The rural school houseThe rural schoolhouse was, at one time, a part of the community, woven into people's lives as few schools are today. Early residents wanted education for their children and the erection of the school was a significant event.
The government had rules to follow if any region wished to have a school. Residents of the proposed school district must meet, and appoint a committee of at least three taxpayers to serve as school trustees. This board of trustees had to apply to the government for permission to designate the area as a school district. The district could only be four or five miles square and must correspond with adjoining districts. The proposed site of the school was to be central so that it would be easy for children to get there as there was no transportation other than horse, or horse and buggy. A minimum of eight students were required who were between the ages of five and eighteen. There had to be at least four residents of the district who would be liable for the assessment of taxes for school purposes.
In the early days the board was in charge of the acquisition of the property, and the building and maintenance of the school. The school was usually one room, about 22' x 30' in area. The community had to raise their own money for the operation of the school through taxes levied on the rate- payers and through fund-raising events. Through meetings and social gatherings held there, it soon became the community centre of the district. Box socials, church on Sunday, school board meetings, Christmas concerts, political meetings and dances were held at the school.
The teachers were hired and paid by the local board. They were not provided accommodation but had to find room and board at one of the homes in the district. They quite often had no means of transportation so would look for a place as close to the school as possible. Some teachers agreed to sweep out the school, but in most schools, trustees hired a neighbour or an older student to act as janitor and make sure that coal for the stove and water for drinking, were brought in daily and to see to the fire every morning. In districts, teacherages were built beside the school, so a teacher might have a place of her own.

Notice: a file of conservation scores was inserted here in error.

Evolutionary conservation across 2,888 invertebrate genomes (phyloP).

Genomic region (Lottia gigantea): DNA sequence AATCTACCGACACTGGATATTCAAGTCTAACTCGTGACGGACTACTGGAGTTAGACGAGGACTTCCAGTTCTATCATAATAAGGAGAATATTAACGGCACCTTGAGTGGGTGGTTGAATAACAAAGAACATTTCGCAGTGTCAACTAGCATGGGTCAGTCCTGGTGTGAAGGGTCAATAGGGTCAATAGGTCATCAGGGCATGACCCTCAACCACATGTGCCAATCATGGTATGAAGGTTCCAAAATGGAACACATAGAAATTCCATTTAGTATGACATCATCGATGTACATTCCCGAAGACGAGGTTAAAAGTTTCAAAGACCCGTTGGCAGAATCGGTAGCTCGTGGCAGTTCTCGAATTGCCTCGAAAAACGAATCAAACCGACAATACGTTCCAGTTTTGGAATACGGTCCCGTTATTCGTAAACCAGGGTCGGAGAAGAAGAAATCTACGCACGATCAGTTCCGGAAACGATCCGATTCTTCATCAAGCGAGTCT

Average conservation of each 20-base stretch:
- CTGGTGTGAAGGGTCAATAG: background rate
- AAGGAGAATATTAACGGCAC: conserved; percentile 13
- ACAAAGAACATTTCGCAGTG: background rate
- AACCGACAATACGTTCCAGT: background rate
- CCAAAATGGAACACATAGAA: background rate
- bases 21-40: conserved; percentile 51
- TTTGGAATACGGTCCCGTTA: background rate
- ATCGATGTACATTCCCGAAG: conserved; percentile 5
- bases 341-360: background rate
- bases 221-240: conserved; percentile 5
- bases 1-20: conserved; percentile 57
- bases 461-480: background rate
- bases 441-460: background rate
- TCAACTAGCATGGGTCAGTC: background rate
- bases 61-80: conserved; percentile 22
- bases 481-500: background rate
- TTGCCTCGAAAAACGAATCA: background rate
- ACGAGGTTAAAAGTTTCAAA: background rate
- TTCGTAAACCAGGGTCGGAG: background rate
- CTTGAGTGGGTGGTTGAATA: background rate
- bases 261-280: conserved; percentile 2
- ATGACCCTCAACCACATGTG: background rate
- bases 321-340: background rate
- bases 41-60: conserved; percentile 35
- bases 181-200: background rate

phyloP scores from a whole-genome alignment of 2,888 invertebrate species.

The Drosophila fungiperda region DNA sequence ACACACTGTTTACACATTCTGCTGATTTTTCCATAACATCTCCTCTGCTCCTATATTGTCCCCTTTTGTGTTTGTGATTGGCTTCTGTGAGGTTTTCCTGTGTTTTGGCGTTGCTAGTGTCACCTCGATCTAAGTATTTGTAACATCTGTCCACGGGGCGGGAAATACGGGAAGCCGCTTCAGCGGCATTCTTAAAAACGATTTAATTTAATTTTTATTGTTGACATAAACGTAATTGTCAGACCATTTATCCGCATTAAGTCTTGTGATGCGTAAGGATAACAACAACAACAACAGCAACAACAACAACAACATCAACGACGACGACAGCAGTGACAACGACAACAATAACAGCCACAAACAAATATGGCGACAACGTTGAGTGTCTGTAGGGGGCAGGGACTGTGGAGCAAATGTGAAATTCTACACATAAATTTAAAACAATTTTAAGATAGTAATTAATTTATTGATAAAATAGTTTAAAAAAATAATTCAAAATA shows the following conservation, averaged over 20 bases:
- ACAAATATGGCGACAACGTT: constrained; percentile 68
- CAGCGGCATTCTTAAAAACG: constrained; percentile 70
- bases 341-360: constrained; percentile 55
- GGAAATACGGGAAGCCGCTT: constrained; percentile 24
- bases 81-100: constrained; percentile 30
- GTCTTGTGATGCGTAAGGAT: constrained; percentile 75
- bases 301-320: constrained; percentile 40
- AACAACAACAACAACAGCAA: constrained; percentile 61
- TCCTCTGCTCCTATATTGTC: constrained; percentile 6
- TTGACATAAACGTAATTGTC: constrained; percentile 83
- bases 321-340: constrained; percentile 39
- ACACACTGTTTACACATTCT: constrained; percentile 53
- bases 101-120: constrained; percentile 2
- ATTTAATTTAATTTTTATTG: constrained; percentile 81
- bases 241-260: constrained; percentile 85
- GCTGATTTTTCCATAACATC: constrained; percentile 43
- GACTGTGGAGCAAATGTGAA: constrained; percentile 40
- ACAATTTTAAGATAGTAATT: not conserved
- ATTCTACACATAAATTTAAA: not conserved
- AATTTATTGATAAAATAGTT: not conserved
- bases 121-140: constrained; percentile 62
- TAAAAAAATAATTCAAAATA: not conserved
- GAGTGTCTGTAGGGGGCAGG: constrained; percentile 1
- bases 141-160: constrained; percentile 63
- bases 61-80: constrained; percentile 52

The story of the rural schoolhouse is one of initiative, determination, disappointment and courage. Yet it is a story encompassing a period of only 75 years. Small rural schools came into being at the beginning of the 20th century, grew steadily with each new wave of immigration, flourished in the thirties and early forties, and started to decline after World War II, and now, have disappeared almost entirely.
Names and Numbers of School Districtsby Betty Robinson
The provincial ordinance relating to the formation of public school districts left the responsibility of naming each district to the local residents. Today knowing how a school district got its name gives a bit of local history to present residents of the area.
The Department of Education assigned numbers to the school districts. The first school district formed was number one, number two the next and so on. This did not however, apply to Alberta.
When the Territorial Council set up schools in what is now Saskatchewan and Alberta, they began with Moose Jaw S.D. No. 1 and numbered the districts as they were formed. When the two provinces were formed Alberta continued on from the last school enumerated which was Bow Valley S. D. 1409. The next one in the new province in 1905 was 1410. Saskatchewan went back to No. 1 for its school districts and renumbered many of them.
Some Alberta school districts had been formed before the 1905 formation of the separate provinces, hence White School District No. 678.
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